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- When: Sunday, April 29, 2018 @ 11:30 am
- Where: Whitney Plantation, 5099 Highway 18, Wallace, LA, Wallace, LA view map
We are planning our annual field trip to Whitney Plantation (http://whitneyplantation.com/) in Wallace, LA.
You are invited to purchase your discounted ticket for NOSHA members at $10 per person at the PayPal link at our website (regular general admission is $22). You must be on our PAID list in order to be part of our group tour.
Go to http://nosha.info/ and look for the PayPal button in the right hand column. There is a drop down menu to purchase one or two.
There are a limited number of spaces available, so order your tickets soon before our tour is filled!
- When: Monday, May 07, 2018 @ 6:30 pm
- Where: Parkway Bakery & Tavern, 538 Hagan Ave., New Orleans, la view map
• What we'll do
Join us in May for a trip to a New Orleans classic, Parkway Bakery, winner of multiple awards for roast beef po-boys (and the first place Anne's parents went for a date!) It's all about the po-boy here, from a simple grilled cheese to a delectable turkey dinner po-boy, with stops for vegans and dessert lovers along the way. Check out the menu here: http://parkwaypoorboys.com/
• Important to know
Please keep us up to date on your ability to make the dinner by using the RSVP function as soon as your plans change. It's very helpful for us to know how many folks are joining us, not just for the restaurant seating, but for the folks on the waiting list. We check the RSVPs right up until the last minute, and it's never too late to exercise good manners and let us know if you're not joining us, so we can get on with the eating! (Nothing sadder than a group of hungry folks at a table, trying to figure out if they should wait for someone who isn't coming...)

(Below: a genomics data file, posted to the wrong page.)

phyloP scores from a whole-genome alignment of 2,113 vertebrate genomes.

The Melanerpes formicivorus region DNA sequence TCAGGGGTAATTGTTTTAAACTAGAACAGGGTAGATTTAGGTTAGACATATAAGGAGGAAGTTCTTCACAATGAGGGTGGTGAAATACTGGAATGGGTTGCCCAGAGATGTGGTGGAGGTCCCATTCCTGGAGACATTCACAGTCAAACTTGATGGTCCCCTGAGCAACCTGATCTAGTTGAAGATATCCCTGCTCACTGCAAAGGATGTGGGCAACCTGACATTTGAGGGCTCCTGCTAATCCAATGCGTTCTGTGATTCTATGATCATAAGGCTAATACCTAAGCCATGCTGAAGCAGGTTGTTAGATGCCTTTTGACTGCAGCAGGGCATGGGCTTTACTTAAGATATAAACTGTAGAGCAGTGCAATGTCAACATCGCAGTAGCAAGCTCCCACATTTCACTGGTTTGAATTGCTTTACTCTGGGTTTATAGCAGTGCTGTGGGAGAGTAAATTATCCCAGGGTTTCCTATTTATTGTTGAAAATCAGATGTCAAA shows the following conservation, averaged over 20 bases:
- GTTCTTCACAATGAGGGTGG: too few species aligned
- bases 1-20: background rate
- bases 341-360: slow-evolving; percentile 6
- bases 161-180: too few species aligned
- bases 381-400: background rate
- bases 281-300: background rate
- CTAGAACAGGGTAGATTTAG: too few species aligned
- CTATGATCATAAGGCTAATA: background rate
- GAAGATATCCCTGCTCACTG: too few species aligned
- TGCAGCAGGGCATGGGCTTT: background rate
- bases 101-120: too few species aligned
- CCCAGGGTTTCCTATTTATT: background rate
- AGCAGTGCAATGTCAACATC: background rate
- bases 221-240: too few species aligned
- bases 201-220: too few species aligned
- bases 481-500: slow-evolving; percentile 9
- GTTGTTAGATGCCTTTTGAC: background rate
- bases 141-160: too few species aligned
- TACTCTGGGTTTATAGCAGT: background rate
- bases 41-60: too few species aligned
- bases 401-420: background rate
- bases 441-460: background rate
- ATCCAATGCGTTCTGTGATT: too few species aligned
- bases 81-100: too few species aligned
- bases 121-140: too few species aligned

04/05/2018Readers interested in the early history of Christianity will enjoy historian Bart Ehrman’s latest book and bestseller, The Triumph of Christianity: How a Forbidden Religion Swept the World. The book focuses mainly on what happened, and why things happened the way the did, during the 4th century. In 301 CE, Christians were a small but visible minority within the Roman Empire, subject to persecution by decree of emperor Diocletian. By 399 Christianity was the official religion of the empire, and probably half the population practiced it. How did so dramatic a change unfold? What factors made the rise of Christianity improbable? What factors contributed to its success?
Unlike some historians, Ehrman fully accepts the conversion of Constantine the Great, Rome’s first Christian Emperor, as entirely authentic. Constantine’s edict (312 CE) tolerating all religions, and the prestige of having an emperor who was Christian, spurred on the growth of the religion. But Ehrman gives less importance to these facts than some historians do. He describes a number of factors restraining the growth of Christianity. It’s insistence on worshipping only one god, excluding all others, was quite alien to the world view of pagan Rome, which encompassed a nearly infinite pageant of gods, spirits, and heroes. The idea of blending ethical philosophy with religion would also have seemed strange, maybe even a little bit crazy, to most Greeks and Romans, whose gods and priests had little say to about how humans should behave toward other humans. Moreover, Christianity’s emphasis on an afterlife might have seemed rather superstitious to people who mostly had only very vague and fuzzy notions about such things. Ehrman points out that many Roman graves of the era had an inscription that was as familiar to them as R.I.P. would be on our tombstones. It often read simply N.F.F.N.S.N.C., standing for Non Fui, Fui, Non Sum, Non Curo, meaning I was not, I was, I am not, I care not. Many modern secularists may share a similar notion today, expecting no more cares after death than before birth.